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April is National Poetry Month.  For fun, and in honor of great poetry the world over, I’ll provide a writing prompt each day.  Feel free to respond to the prompt, or ignore it if it doesn’t suit you.  The goal here is to write a little every day, if for no other reason than to experience the joy of writing.  I imagine that not every prompt will inspire a full poem, but like Natalie Goldberg espouses, we’re going to write for the practice of writing.
 
If you would like, you may email your responses directly to me at aprilpameticky@hotmail.com, or leave your efforts in the comment section below each day’s prompt.  I would be happy to share work and links back to bloggers and poets that have decided to participate.
 
Many of you may already have a poem or piece that fits the prompt, but try to write and share something new.  Flex muscles.  Write.  You can always revise later. 

Prompt #2: Names

512lBOt35jLNorma E. Contu writes that “Names are power … the more we know about our names, the more we know about ourselves.  Just as we assume various roles during our lives (daughter, sister, aunt, mother, teacher, friend, etc.), each one of us bears various names throughout our lifetime” (42).  [Naming the World edited by Bret Anthony Johnston].

What roles have fascinated you? Are there roles which conflict?  Write a poem, perhaps in two voices, addressing Names and/or roles.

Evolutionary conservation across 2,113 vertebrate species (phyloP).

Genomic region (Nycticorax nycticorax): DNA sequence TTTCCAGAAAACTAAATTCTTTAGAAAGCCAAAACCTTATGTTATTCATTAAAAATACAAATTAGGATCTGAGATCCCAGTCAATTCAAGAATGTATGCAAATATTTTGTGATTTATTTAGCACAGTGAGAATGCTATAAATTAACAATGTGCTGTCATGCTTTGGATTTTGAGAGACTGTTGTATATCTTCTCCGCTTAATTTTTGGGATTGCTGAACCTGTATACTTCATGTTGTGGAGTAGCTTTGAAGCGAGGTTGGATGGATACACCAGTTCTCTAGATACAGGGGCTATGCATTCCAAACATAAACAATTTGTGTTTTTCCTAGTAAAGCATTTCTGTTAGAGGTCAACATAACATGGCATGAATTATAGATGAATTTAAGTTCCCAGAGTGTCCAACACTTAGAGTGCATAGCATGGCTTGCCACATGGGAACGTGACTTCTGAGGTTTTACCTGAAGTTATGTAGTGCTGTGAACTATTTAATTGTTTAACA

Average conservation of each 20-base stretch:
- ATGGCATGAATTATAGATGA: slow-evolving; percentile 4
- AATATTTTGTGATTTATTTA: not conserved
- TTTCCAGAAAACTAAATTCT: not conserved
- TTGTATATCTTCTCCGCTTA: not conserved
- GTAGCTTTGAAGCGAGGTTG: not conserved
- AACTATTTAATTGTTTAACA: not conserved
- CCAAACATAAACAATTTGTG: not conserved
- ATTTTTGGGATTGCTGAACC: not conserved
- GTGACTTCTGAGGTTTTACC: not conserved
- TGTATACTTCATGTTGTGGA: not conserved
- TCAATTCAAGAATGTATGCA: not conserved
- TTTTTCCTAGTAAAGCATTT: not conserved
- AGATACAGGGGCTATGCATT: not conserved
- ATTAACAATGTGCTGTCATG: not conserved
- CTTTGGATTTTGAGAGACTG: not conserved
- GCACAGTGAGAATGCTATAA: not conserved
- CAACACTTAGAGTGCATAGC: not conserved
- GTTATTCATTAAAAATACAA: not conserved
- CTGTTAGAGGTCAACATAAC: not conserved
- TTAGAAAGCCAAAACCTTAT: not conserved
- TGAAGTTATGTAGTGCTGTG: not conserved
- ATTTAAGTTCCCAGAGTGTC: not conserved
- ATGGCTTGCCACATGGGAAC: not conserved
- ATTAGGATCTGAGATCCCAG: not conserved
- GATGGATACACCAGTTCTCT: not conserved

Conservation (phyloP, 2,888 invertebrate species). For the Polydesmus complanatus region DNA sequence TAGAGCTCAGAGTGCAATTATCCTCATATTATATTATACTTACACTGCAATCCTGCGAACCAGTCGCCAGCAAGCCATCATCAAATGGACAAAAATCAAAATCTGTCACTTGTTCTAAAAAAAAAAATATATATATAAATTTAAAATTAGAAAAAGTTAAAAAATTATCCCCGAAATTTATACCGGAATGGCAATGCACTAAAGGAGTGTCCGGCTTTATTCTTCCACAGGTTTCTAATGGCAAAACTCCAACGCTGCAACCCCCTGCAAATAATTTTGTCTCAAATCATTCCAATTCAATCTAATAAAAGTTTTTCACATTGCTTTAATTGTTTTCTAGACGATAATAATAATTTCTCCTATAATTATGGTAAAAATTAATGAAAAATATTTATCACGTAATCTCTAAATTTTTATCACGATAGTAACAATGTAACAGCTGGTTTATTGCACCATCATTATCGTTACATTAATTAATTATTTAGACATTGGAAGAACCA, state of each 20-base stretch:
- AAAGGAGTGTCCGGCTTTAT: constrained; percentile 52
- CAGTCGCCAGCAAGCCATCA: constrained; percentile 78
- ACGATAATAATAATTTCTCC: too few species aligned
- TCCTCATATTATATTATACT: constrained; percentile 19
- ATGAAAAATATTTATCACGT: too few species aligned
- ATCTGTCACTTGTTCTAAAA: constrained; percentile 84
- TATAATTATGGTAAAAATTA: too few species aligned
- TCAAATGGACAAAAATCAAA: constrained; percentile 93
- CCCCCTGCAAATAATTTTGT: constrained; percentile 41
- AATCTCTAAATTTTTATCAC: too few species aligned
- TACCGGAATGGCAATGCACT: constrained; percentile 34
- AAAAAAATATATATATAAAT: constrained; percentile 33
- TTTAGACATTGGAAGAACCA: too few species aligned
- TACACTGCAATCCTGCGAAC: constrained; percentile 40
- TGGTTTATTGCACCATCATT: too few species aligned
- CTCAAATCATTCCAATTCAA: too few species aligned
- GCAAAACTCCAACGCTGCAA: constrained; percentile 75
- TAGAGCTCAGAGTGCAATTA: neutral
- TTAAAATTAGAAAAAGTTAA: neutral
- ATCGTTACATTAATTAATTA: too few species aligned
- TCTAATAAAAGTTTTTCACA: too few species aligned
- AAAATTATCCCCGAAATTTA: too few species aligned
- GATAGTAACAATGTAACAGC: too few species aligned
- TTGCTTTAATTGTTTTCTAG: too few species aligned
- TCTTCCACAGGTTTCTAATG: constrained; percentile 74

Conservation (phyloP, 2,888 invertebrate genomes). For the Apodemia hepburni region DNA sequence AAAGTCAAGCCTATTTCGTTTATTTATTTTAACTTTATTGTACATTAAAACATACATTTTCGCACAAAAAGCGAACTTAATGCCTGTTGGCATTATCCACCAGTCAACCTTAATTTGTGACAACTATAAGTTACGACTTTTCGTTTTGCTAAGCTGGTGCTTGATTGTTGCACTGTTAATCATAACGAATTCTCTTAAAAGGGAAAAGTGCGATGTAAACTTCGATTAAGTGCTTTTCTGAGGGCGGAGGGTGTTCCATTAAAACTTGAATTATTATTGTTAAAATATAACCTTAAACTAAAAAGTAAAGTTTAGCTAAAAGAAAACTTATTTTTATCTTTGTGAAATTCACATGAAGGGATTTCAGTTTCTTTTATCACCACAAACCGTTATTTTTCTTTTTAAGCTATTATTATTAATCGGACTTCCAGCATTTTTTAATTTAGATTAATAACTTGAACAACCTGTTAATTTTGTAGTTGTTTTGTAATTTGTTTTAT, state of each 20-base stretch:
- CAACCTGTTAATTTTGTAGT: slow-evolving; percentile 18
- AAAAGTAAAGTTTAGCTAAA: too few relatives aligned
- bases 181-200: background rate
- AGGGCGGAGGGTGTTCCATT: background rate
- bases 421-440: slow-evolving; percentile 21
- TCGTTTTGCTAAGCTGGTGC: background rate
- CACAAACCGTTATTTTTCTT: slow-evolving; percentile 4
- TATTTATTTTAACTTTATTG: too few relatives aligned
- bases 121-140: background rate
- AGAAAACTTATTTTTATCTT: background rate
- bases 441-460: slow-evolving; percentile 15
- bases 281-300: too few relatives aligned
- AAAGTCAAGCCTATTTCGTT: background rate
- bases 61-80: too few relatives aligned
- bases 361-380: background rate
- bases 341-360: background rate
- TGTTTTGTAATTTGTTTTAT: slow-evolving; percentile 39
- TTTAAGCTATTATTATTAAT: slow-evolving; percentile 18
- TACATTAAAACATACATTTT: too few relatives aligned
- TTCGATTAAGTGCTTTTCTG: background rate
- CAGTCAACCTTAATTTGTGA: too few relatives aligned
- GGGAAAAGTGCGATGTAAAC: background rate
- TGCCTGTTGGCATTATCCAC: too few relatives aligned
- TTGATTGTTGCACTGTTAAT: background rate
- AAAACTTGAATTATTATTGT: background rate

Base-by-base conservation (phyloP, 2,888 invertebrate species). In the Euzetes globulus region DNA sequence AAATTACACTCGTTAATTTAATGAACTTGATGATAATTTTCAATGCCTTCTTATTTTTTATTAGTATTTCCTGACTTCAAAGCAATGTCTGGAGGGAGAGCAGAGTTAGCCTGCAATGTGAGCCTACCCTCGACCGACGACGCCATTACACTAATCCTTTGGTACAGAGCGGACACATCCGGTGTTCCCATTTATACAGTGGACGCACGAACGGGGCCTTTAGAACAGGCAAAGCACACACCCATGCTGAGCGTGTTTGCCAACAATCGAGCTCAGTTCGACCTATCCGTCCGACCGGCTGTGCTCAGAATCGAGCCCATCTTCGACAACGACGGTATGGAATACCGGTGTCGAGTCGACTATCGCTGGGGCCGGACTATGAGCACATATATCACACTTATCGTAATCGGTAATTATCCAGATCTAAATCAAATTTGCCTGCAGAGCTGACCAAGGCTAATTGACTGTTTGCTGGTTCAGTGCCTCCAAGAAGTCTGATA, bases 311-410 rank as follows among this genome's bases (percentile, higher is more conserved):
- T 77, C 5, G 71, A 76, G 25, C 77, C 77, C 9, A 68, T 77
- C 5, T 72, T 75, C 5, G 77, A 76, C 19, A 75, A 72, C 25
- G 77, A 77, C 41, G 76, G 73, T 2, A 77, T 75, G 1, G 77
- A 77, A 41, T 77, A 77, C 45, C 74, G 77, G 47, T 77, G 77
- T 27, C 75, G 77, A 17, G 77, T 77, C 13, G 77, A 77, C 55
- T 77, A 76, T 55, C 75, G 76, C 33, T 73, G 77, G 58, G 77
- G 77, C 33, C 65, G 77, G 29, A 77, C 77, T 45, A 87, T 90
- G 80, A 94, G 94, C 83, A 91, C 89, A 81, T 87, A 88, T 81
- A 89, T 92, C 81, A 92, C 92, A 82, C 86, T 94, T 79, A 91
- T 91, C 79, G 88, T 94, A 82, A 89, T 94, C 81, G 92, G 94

Collector

I collect ideas and intentions,
as my ambition far outstrips my stamina,
in between moments when I argue
with my husband over whether
soy is better than dairy.
My life is an unfinished sewing project,
all the threads waving madly,
their cheerful colors a bright reminder
of all that’s left undone,
while I steer Leia’s hand to use
glitter glue on just the paper,
gently moving her away from the table cloth
already stained with yesterday’s markers.
Each little sliver of a plan tucked away
in a bell jar to be pulled out later
when I’ve long forgotten
where that button came from,
holding Mara’s soft form
tightly against my chest,
her drool staining the fabric.
I watch time slide by when I even
remember to look,
grasping frantically at streaming ribbons
blown about by the breeze.
I wish time were a paper fan
I could unfold at my leisure,
wave it languorously to gain moments
to do more than just collect.

 

 

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